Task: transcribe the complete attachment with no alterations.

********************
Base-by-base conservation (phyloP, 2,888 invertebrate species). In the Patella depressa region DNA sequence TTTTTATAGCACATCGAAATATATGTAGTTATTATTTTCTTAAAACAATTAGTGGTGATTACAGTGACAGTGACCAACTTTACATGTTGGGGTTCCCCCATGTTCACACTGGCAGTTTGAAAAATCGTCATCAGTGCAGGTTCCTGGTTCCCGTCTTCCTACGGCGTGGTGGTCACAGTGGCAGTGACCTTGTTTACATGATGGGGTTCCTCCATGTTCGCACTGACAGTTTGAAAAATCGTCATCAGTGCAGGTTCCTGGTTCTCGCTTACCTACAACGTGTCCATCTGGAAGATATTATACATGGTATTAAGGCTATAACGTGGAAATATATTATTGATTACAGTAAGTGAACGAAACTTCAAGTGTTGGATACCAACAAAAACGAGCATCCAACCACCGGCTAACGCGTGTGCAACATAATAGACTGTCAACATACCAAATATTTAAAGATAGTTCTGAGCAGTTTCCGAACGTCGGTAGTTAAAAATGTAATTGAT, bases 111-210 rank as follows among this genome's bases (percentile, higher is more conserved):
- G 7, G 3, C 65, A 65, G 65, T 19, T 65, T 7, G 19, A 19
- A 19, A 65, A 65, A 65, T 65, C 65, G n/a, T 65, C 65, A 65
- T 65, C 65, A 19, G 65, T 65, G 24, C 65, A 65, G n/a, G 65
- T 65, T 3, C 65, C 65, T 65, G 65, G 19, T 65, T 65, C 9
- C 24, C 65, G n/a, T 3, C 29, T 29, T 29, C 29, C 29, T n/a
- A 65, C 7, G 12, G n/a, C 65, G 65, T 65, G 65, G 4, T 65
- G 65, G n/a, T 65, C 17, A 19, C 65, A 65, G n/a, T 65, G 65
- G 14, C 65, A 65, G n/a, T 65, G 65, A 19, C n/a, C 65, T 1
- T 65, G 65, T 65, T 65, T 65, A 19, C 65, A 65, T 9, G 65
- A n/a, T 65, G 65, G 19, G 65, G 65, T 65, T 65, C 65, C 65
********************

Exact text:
Base-by-base conservation (phyloP, 2,888 invertebrate species). In the Patella depressa region DNA sequence TTTTTATAGCACATCGAAATATATGTAGTTATTATTTTCTTAAAACAATTAGTGGTGATTACAGTGACAGTGACCAACTTTACATGTTGGGGTTCCCCCATGTTCACACTGGCAGTTTGAAAAATCGTCATCAGTGCAGGTTCCTGGTTCCCGTCTTCCTACGGCGTGGTGGTCACAGTGGCAGTGACCTTGTTTACATGATGGGGTTCCTCCATGTTCGCACTGACAGTTTGAAAAATCGTCATCAGTGCAGGTTCCTGGTTCTCGCTTACCTACAACGTGTCCATCTGGAAGATATTATACATGGTATTAAGGCTATAACGTGGAAATATATTATTGATTACAGTAAGTGAACGAAACTTCAAGTGTTGGATACCAACAAAAACGAGCATCCAACCACCGGCTAACGCGTGTGCAACATAATAGACTGTCAACATACCAAATATTTAAAGATAGTTCTGAGCAGTTTCCGAACGTCGGTAGTTAAAAATGTAATTGAT, bases 111-210 rank as follows among this genome's bases (percentile, higher is more conserved):
- G 7, G 3, C 65, A 65, G 65, T 19, T 65, T 7, G 19, A 19
- A 19, A 65, A 65, A 65, T 65, C 65, G n/a, T 65, C 65, A 65
- T 65, C 65, A 19, G 65, T 65, G 24, C 65, A 65, G n/a, G 65
- T 65, T 3, C 65, C 65, T 65, G 65, G 19, T 65, T 65, C 9
- C 24, C 65, G n/a, T 3, C 29, T 29, T 29, C 29, C 29, T n/a
- A 65, C 7, G 12, G n/a, C 65, G 65, T 65, G 65, G 4, T 65
- G 65, G n/a, T 65, C 17, A 19, C 65, A 65, G n/a, T 65, G 65
- G 14, C 65, A 65, G n/a, T 65, G 65, A 19, C n/a, C 65, T 1
- T 65, G 65, T 65, T 65, T 65, A 19, C 65, A 65, T 9, G 65
- A n/a, T 65, G 65, G 19, G 65, G 65, T 65, T 65, C 65, C 65